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In Mashup Religion: Pop Music and Theological Invention, I argue that in vocal performance, the voice shapes the desire for God that is given expression in, under, and around the actual words spoken.

Popular culture theorist Peter Antelyes, when speaking about the music of Bessie Smith, used the intense closeness of the microphone as a metaphor to describe the graininess of her singing: “Bessie didn’t need a microphone because she was a microphone, or rather, she had swallowed it; and she would fill you up with her own ‘muscle.’”

Semiotician Roland Barthes calls this the “geno-song” which gives expression to the sheer material beauty or voluptuousness of the way the words are “bodied forth,” accentuating the shaping and uttering of sounds apart from their being communicable language in service to codes and conventions of proper speech and communication.

In the book (119-120) I go on the say that:

The grain of the voice invents the tone or tone of voice established by a theological composition. This tone of voice is pervasive and invents the shape of religious desire. … This desire takes many shapes defined by many tones of voice: persuasive, collegial, moralistic, wise, insightful, responsible, anxious, troubled, longing, hopeful, and so on, and contributes to the construction of a soundscape of religious desire that a theologian and audience inhabit and rely on.

The tone or grain of the work is pre- or extra-verbal. It expresses an intention: life lived within this religious soundscape, prior to, or in spite of the content of one’s words. It says such things tacitly as: “welcome to the intimate, exclusive soundscape of the wise mentor who desires for you to learn what she knows,” or “welcome to the loud, nagging soundscape of the angry parent who desires a more obedient child,” or “welcome to the inviting, interpersonal soundscape of persuasion and the desire for your conversion.”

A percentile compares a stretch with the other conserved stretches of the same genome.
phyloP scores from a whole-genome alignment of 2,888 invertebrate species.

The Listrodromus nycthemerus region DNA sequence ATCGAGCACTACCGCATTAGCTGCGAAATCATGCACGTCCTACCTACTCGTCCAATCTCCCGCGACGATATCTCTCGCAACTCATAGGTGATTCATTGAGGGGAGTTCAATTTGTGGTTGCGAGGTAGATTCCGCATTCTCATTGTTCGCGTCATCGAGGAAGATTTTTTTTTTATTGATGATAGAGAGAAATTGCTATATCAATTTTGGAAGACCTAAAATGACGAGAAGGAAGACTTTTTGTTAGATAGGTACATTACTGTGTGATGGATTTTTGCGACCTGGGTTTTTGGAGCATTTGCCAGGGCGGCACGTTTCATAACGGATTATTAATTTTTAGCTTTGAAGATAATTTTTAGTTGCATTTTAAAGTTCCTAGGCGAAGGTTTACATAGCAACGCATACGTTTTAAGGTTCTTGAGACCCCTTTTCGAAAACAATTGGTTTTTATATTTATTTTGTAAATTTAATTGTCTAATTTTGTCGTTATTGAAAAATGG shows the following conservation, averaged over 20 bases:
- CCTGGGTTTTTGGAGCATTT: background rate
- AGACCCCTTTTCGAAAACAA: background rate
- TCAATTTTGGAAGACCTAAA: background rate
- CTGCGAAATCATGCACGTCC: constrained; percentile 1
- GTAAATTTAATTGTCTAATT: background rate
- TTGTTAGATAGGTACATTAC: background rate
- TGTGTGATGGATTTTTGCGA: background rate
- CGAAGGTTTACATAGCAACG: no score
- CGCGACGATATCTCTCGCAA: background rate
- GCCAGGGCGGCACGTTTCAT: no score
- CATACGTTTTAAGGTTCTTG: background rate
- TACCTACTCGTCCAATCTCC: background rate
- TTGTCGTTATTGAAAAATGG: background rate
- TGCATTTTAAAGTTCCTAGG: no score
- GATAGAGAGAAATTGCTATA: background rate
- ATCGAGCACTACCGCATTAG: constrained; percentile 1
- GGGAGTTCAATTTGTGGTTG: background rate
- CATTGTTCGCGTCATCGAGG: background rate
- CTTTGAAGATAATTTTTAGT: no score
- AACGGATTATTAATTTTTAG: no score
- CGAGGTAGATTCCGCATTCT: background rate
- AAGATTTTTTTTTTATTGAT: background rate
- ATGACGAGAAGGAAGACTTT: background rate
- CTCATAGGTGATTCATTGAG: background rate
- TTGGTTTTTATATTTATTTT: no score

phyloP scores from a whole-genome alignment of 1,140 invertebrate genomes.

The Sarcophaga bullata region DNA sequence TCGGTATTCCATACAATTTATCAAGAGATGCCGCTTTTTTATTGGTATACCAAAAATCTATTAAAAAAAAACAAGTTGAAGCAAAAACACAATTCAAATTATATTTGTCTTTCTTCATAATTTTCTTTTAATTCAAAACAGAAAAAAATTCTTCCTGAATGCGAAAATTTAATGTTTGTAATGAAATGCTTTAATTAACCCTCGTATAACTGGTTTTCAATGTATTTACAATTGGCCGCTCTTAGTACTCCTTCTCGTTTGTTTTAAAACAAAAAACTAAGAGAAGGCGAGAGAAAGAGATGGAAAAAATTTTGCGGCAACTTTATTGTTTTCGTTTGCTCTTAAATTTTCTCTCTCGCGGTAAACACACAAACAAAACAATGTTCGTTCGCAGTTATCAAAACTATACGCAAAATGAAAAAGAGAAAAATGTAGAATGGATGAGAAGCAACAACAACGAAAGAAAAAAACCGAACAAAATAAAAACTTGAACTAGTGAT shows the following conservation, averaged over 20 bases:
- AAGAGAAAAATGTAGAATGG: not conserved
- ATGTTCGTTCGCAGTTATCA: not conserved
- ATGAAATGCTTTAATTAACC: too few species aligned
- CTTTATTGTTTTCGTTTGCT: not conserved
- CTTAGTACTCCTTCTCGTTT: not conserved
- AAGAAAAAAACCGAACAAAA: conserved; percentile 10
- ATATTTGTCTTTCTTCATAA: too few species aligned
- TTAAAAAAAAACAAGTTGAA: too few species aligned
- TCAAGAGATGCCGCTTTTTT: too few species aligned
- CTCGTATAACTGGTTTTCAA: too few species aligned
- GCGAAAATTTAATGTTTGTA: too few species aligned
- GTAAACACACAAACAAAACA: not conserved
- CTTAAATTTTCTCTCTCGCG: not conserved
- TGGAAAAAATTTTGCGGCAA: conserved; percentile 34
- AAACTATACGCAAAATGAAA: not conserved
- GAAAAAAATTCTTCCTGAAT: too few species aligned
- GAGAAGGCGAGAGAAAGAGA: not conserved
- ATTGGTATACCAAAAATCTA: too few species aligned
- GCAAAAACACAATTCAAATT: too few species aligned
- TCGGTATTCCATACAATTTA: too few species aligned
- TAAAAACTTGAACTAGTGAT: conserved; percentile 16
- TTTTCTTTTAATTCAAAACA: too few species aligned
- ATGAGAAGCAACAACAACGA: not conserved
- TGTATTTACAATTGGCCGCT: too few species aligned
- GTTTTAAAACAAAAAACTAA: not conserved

As the sound of religious desire searching for language, the voicing of theology lies at a deeper, more interior level than words or ideas can express. As theologian Burton Cooper puts it: “Our love of God, our trust in God, our felt need of God, our loyalty to God, in other words our emotional relatedness to God, lie at a more fundamental level than our ideas about God.” Even without the words, the grain of the voice expresses a very particular religious intention, creating a soundscape that shapes the form of religious desire that exists between communicator and audience. The final sound of a theological performance, therefore, is a profound expression of religious intentionality, giving voice to the shape of the God-shaped hole between performer and audience as it reaches toward adequate words. When an audience hears the final mix, they tune in to the tone of the work, and hear beyond words the sonic shape that desire for God can take within the larger soundscape of their lives.